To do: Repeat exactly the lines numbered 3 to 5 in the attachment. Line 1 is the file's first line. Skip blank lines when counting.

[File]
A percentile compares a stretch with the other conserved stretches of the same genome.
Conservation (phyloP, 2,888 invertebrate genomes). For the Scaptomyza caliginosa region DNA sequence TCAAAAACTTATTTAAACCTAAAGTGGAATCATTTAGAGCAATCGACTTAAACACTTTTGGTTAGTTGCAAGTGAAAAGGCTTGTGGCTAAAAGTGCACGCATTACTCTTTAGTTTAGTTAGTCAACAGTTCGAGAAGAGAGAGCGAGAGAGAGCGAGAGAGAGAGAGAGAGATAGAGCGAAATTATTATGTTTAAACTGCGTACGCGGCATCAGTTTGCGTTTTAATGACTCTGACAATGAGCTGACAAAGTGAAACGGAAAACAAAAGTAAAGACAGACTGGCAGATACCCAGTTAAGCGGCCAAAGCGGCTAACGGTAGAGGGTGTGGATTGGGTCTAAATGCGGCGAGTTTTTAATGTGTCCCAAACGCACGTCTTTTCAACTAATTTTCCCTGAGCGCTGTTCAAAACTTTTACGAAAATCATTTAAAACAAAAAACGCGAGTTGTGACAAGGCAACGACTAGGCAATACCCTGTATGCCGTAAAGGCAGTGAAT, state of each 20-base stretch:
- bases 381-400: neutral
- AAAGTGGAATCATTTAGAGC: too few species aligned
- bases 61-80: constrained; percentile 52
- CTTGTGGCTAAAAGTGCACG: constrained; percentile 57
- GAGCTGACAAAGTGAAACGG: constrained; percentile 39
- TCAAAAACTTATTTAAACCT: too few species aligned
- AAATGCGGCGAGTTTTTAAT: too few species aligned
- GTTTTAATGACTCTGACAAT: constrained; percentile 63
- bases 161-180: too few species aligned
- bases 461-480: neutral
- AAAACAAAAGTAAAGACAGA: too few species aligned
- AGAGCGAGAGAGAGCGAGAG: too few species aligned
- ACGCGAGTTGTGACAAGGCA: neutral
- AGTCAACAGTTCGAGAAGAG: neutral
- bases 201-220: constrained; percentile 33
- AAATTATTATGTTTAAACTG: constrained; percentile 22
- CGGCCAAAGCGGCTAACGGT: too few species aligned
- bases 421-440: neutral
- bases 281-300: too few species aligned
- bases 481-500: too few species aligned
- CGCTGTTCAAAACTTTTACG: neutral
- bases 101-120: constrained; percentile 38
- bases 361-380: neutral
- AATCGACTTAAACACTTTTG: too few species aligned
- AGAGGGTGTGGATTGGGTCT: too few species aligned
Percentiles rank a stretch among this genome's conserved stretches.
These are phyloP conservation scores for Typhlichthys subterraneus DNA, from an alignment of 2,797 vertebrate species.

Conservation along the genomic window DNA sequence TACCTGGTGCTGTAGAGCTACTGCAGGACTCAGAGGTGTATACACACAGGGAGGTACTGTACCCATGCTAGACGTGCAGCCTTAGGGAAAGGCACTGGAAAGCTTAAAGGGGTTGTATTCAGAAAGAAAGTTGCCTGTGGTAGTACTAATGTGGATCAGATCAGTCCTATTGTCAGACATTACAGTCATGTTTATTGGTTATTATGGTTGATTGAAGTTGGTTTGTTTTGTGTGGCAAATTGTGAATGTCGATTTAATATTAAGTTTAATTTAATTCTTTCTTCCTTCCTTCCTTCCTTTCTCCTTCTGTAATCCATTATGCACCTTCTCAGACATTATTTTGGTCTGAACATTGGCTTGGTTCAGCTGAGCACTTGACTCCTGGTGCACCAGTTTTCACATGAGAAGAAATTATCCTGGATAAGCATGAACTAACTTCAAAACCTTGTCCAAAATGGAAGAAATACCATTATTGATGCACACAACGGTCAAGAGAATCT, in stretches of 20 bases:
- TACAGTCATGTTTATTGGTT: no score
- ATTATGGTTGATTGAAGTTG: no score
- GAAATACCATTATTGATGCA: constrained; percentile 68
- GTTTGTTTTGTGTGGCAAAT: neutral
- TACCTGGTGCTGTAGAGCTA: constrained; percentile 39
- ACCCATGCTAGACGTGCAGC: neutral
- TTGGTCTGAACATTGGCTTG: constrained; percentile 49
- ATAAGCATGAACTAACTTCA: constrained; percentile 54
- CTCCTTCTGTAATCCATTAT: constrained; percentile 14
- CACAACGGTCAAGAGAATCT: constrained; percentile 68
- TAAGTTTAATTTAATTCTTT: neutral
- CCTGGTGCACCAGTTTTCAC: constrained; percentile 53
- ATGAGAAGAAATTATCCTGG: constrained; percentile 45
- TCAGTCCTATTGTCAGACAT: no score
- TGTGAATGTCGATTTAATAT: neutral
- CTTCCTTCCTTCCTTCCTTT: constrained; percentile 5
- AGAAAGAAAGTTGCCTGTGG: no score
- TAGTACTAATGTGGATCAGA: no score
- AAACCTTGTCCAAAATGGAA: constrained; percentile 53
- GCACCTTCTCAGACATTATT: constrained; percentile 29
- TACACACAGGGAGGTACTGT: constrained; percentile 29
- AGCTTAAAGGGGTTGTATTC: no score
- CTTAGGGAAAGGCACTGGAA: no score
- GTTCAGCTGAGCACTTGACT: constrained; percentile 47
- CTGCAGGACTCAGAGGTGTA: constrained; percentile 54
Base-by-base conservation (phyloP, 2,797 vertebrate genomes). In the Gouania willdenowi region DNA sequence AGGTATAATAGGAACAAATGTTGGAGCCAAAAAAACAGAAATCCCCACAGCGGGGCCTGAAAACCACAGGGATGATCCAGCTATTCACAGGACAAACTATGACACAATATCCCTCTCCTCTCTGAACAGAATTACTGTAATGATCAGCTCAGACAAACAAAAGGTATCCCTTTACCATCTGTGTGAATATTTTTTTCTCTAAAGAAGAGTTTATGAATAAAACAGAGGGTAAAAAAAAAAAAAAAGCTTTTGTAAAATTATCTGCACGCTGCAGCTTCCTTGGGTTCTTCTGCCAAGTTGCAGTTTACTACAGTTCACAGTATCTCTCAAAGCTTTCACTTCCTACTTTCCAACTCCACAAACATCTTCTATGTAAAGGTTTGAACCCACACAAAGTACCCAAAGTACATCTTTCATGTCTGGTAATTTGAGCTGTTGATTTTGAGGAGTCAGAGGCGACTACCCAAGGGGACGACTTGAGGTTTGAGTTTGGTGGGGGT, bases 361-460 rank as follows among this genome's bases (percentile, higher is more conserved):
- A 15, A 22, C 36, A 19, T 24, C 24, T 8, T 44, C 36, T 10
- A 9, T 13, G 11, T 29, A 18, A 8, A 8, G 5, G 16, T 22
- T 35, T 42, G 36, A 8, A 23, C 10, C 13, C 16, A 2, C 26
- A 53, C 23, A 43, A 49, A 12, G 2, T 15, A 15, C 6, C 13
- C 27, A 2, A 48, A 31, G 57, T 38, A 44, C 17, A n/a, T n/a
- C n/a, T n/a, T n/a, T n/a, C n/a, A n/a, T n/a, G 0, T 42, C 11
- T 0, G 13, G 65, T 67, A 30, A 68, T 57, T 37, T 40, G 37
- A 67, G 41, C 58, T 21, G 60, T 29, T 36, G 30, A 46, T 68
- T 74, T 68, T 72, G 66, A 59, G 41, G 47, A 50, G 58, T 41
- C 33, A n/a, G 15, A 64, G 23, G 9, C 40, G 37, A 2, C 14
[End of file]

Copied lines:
- bases 381-400: neutral
- AAAGTGGAATCATTTAGAGC: too few species aligned
- bases 61-80: constrained; percentile 52